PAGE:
Tory MPs have lashed out at Mr Major and branded him a “second rate PM” for claiming the UK will “never again” be seen as having a forceful presence on the global stage.

    In a speech last night, the former Prime Minister claimed: “We are no longer a great power. We will never be so again.

    “We are a top second-rank power but, over the next half century – however well we perform – our small size and population makes it likely we will be passed by the growth of other, far larger, countries.”

    Click here to read more

  • Chiara Fiorillo

    PUNISHING TARIFFS

    Michel Barnier is warning that punishing tariffs will cripple UK exporters if Britain does not cave on access to waters.

    He has drawn up doomsday scenarios for key UK manufacturing sectors and is using them to turn the screw on our negotiator David Frost.

    Mr Barnier is dangling lucrative access to the EU market, but only in return for a big share of quotas for the bloc’s fleets.

    He briefed a private gathering that import taxes on British-made lorries would cost the UK £900million a year.

    Sources say he told allies: “I’m pitting one against the other. European access to British waters and British access to the Single Market.”

    You can read more here

    EU’s Chief Negotiator Michel Barnier is dangling lucrative access to the EU market
  • Chiara Fiorillo

    BORIS JOHNSON AND JOE BIDEN SPOKE ABOUT BREXIT

    Boris Johnson has spoken to Joe Biden to congratulate the US president-elect in their first call since his victory over Donald Trump.

    Downing Street said the Prime Minister discussed trade with Mr Biden, as he seeks to negotiate a post-Brexit deal with Washington.

    They talked “about the importance of implementing Brexit in such a way that upholds the Good Friday Agreement, and the Prime Minister assured the President-elect that would be the case,” Downing Street said.

    Boris Johnson speaks to president-elect of the United States
  • Chiara Fiorillo

    BORIS JOHNSON FEARS DEAL IS SLIPPING AWAY

    Boris Johnson believes the chances of a Brexit deal are slipping away unless EU leaders step in and pressure their ­negotiator Michel ­Barnier to compromise.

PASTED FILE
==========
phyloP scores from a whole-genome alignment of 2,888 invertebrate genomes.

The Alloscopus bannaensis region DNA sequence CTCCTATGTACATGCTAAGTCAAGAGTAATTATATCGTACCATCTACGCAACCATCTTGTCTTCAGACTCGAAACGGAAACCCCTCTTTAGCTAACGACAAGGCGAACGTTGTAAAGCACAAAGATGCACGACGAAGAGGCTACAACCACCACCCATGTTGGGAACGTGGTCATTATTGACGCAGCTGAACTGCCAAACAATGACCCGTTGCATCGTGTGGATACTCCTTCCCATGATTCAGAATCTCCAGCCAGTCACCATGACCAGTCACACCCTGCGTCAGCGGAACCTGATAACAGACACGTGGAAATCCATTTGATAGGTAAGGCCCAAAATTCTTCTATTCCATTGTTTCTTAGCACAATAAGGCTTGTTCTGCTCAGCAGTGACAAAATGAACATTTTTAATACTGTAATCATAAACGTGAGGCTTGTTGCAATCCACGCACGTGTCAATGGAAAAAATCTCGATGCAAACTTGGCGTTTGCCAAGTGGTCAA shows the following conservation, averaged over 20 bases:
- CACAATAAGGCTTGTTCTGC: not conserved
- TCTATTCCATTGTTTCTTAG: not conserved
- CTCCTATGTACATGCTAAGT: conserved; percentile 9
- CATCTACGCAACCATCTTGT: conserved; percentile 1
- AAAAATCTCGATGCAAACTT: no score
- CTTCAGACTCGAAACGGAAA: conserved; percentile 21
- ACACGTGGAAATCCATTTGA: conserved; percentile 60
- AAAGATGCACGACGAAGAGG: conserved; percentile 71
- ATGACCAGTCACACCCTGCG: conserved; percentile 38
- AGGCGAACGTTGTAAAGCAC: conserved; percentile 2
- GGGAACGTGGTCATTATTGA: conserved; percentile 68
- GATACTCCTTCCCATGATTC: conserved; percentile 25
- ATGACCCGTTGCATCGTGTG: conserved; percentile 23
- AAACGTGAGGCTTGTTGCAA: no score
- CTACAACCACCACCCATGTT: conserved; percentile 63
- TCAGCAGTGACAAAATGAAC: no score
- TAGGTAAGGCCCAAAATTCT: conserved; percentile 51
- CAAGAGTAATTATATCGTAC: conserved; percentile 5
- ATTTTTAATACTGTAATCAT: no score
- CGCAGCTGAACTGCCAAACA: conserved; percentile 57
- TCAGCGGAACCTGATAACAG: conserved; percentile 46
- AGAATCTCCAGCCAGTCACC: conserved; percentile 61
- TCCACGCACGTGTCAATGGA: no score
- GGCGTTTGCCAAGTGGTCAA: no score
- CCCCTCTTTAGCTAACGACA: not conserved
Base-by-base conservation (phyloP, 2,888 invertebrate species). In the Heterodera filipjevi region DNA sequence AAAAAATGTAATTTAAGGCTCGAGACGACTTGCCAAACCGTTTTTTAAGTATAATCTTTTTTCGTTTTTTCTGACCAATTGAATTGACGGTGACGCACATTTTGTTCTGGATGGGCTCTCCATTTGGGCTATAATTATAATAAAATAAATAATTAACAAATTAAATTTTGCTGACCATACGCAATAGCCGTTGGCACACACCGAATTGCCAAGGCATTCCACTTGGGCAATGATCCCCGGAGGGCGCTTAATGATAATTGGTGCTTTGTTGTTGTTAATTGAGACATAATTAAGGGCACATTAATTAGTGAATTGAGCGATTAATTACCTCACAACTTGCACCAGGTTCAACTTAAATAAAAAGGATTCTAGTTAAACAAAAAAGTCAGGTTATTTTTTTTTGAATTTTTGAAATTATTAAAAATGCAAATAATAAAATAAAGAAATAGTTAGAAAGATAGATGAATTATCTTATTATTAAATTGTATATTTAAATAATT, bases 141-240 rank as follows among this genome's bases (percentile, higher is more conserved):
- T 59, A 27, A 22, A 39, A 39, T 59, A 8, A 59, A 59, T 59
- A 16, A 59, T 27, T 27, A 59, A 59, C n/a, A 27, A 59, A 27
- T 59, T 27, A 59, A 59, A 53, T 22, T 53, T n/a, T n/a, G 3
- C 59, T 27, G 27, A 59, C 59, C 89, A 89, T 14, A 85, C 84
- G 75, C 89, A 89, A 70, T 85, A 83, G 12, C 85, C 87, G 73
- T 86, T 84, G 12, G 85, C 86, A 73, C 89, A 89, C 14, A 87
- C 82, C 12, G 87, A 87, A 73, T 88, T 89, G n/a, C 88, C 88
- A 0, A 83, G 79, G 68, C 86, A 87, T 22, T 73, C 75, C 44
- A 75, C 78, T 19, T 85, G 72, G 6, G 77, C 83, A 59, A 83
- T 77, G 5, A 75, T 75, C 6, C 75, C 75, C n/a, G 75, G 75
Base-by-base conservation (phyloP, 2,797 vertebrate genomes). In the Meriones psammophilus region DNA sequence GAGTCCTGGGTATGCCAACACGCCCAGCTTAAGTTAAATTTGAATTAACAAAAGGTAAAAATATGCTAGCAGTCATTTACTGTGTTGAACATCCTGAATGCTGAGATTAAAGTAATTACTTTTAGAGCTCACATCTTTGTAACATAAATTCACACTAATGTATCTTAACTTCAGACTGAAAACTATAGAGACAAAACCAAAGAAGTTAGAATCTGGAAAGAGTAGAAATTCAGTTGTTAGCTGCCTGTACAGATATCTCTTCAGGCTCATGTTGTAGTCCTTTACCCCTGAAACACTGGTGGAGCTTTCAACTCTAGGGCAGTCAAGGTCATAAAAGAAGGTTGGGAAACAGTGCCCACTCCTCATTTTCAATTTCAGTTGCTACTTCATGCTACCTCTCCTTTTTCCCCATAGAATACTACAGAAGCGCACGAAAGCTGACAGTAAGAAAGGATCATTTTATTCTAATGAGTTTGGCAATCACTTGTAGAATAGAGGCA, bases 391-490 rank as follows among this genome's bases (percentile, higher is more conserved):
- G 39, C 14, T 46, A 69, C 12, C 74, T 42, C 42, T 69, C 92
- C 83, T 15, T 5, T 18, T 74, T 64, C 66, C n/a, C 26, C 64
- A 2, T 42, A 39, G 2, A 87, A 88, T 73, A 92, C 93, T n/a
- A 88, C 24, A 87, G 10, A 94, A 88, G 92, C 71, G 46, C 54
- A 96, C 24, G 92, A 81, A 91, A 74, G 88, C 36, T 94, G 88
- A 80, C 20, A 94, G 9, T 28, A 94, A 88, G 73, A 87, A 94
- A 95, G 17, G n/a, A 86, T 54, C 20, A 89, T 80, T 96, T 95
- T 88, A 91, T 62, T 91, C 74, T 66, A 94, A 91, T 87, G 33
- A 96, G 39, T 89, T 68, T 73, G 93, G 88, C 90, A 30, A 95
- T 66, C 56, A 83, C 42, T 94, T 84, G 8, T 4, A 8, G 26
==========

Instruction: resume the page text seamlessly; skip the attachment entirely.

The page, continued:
British officials are increasingly worried talks will fizzle out as there has been zero movement from Brussels on its hardline fishing demands.

    A Government spokesman said: “Unfortunately, we haven’t achieved as much as we’d hoped during this intensive process.

    “The EU doesn’t seem to realise the scale of change in fishing rights they face if there is no agreement.”

    Boris Johnson is worried a Brexit deal is slipping away
  • Chiara Fiorillo

    CONCERNS OVER NORTHERN IRELAND’S POST-BREXIT SUPERMARKET FOOD SUPPLY

    The European Commission said it is taking warnings about Northern Ireland’s post-Brexit supermarket food supply “very seriously”.

    Arlene Foster and Michelle O’Neill have told Commission vice president Maros Sefcovic it was “unacceptable” that it remained uncertain how the Northern Ireland Protocol would operate.

    It is less than two months before it comes into operation at the end of transition period.

    A spokesperson for the Commission said: “We take this issue very seriously – in the same way that we are taking very seriously every single issue regarding Northern Ireland.

    “We are currently exploring all options available under EU law. Discussions on this will continue with our UK counterparts in the Joint Committee and the relevant Specialised Committee.”

  • Joseph Gamp

    HANCOCK: COVID VACCINE AVAILABILITY WILL NOT BE DEPENDANT ON OUTCOME OF EU TRADE TALKS

    The availability of a coronavirus vaccine is not dependant on the outcome of post-Brexit trade talks with the EU, Matt Hancock said today.